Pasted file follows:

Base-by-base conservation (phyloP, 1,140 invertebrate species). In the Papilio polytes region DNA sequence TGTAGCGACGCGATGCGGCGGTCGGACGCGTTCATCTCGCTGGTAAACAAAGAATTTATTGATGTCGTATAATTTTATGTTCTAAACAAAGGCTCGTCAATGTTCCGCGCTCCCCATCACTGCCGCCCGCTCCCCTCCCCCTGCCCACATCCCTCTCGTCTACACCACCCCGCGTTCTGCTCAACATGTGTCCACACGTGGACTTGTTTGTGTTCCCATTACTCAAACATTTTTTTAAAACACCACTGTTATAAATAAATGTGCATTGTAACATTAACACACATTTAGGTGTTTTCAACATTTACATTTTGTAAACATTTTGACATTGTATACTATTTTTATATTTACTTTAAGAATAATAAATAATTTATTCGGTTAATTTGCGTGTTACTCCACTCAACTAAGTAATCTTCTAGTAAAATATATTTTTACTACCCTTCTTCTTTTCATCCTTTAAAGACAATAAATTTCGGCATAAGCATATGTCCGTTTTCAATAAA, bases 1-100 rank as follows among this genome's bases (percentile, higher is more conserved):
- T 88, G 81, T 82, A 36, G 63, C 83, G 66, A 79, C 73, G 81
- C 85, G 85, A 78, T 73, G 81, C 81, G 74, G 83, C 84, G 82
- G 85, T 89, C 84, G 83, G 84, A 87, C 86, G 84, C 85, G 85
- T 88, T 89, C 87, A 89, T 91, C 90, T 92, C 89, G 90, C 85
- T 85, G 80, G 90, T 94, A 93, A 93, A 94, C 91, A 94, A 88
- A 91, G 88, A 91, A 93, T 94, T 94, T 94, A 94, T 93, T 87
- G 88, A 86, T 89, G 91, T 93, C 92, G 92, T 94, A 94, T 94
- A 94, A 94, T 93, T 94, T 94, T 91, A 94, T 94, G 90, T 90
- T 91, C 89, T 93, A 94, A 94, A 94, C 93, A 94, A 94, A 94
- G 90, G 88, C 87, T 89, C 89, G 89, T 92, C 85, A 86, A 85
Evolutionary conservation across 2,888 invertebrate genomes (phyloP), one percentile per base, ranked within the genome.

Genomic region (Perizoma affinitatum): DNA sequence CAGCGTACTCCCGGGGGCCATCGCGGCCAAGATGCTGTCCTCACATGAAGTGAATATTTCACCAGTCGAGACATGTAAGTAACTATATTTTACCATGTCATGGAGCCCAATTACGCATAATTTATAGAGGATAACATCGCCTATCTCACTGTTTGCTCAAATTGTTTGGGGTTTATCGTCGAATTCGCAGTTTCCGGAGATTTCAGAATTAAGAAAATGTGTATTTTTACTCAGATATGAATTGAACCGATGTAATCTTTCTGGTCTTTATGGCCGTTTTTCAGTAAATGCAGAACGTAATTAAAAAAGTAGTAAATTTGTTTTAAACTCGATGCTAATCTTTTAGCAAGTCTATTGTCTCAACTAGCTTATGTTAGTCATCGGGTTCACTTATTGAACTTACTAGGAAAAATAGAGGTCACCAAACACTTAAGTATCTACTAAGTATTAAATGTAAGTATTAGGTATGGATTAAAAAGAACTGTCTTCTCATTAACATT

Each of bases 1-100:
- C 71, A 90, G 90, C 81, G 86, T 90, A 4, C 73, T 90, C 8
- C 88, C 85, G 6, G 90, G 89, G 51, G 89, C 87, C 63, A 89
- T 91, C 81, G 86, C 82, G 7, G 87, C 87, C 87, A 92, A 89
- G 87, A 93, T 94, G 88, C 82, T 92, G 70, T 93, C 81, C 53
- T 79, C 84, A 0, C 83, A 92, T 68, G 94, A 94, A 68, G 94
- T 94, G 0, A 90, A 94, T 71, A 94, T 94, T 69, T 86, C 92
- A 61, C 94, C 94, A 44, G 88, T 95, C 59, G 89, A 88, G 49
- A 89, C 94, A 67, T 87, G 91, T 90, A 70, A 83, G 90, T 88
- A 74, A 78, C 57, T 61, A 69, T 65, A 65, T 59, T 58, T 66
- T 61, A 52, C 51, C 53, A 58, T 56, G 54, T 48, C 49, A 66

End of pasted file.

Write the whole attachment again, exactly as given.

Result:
Base-by-base conservation (phyloP, 1,140 invertebrate species). In the Papilio polytes region DNA sequence TGTAGCGACGCGATGCGGCGGTCGGACGCGTTCATCTCGCTGGTAAACAAAGAATTTATTGATGTCGTATAATTTTATGTTCTAAACAAAGGCTCGTCAATGTTCCGCGCTCCCCATCACTGCCGCCCGCTCCCCTCCCCCTGCCCACATCCCTCTCGTCTACACCACCCCGCGTTCTGCTCAACATGTGTCCACACGTGGACTTGTTTGTGTTCCCATTACTCAAACATTTTTTTAAAACACCACTGTTATAAATAAATGTGCATTGTAACATTAACACACATTTAGGTGTTTTCAACATTTACATTTTGTAAACATTTTGACATTGTATACTATTTTTATATTTACTTTAAGAATAATAAATAATTTATTCGGTTAATTTGCGTGTTACTCCACTCAACTAAGTAATCTTCTAGTAAAATATATTTTTACTACCCTTCTTCTTTTCATCCTTTAAAGACAATAAATTTCGGCATAAGCATATGTCCGTTTTCAATAAA, bases 1-100 rank as follows among this genome's bases (percentile, higher is more conserved):
- T 88, G 81, T 82, A 36, G 63, C 83, G 66, A 79, C 73, G 81
- C 85, G 85, A 78, T 73, G 81, C 81, G 74, G 83, C 84, G 82
- G 85, T 89, C 84, G 83, G 84, A 87, C 86, G 84, C 85, G 85
- T 88, T 89, C 87, A 89, T 91, C 90, T 92, C 89, G 90, C 85
- T 85, G 80, G 90, T 94, A 93, A 93, A 94, C 91, A 94, A 88
- A 91, G 88, A 91, A 93, T 94, T 94, T 94, A 94, T 93, T 87
- G 88, A 86, T 89, G 91, T 93, C 92, G 92, T 94, A 94, T 94
- A 94, A 94, T 93, T 94, T 94, T 91, A 94, T 94, G 90, T 90
- T 91, C 89, T 93, A 94, A 94, A 94, C 93, A 94, A 94, A 94
- G 90, G 88, C 87, T 89, C 89, G 89, T 92, C 85, A 86, A 85
Evolutionary conservation across 2,888 invertebrate genomes (phyloP), one percentile per base, ranked within the genome.

Genomic region (Perizoma affinitatum): DNA sequence CAGCGTACTCCCGGGGGCCATCGCGGCCAAGATGCTGTCCTCACATGAAGTGAATATTTCACCAGTCGAGACATGTAAGTAACTATATTTTACCATGTCATGGAGCCCAATTACGCATAATTTATAGAGGATAACATCGCCTATCTCACTGTTTGCTCAAATTGTTTGGGGTTTATCGTCGAATTCGCAGTTTCCGGAGATTTCAGAATTAAGAAAATGTGTATTTTTACTCAGATATGAATTGAACCGATGTAATCTTTCTGGTCTTTATGGCCGTTTTTCAGTAAATGCAGAACGTAATTAAAAAAGTAGTAAATTTGTTTTAAACTCGATGCTAATCTTTTAGCAAGTCTATTGTCTCAACTAGCTTATGTTAGTCATCGGGTTCACTTATTGAACTTACTAGGAAAAATAGAGGTCACCAAACACTTAAGTATCTACTAAGTATTAAATGTAAGTATTAGGTATGGATTAAAAAGAACTGTCTTCTCATTAACATT

Each of bases 1-100:
- C 71, A 90, G 90, C 81, G 86, T 90, A 4, C 73, T 90, C 8
- C 88, C 85, G 6, G 90, G 89, G 51, G 89, C 87, C 63, A 89
- T 91, C 81, G 86, C 82, G 7, G 87, C 87, C 87, A 92, A 89
- G 87, A 93, T 94, G 88, C 82, T 92, G 70, T 93, C 81, C 53
- T 79, C 84, A 0, C 83, A 92, T 68, G 94, A 94, A 68, G 94
- T 94, G 0, A 90, A 94, T 71, A 94, T 94, T 69, T 86, C 92
- A 61, C 94, C 94, A 44, G 88, T 95, C 59, G 89, A 88, G 49
- A 89, C 94, A 67, T 87, G 91, T 90, A 70, A 83, G 90, T 88
- A 74, A 78, C 57, T 61, A 69, T 65, A 65, T 59, T 58, T 66
- T 61, A 52, C 51, C 53, A 58, T 56, G 54, T 48, C 49, A 66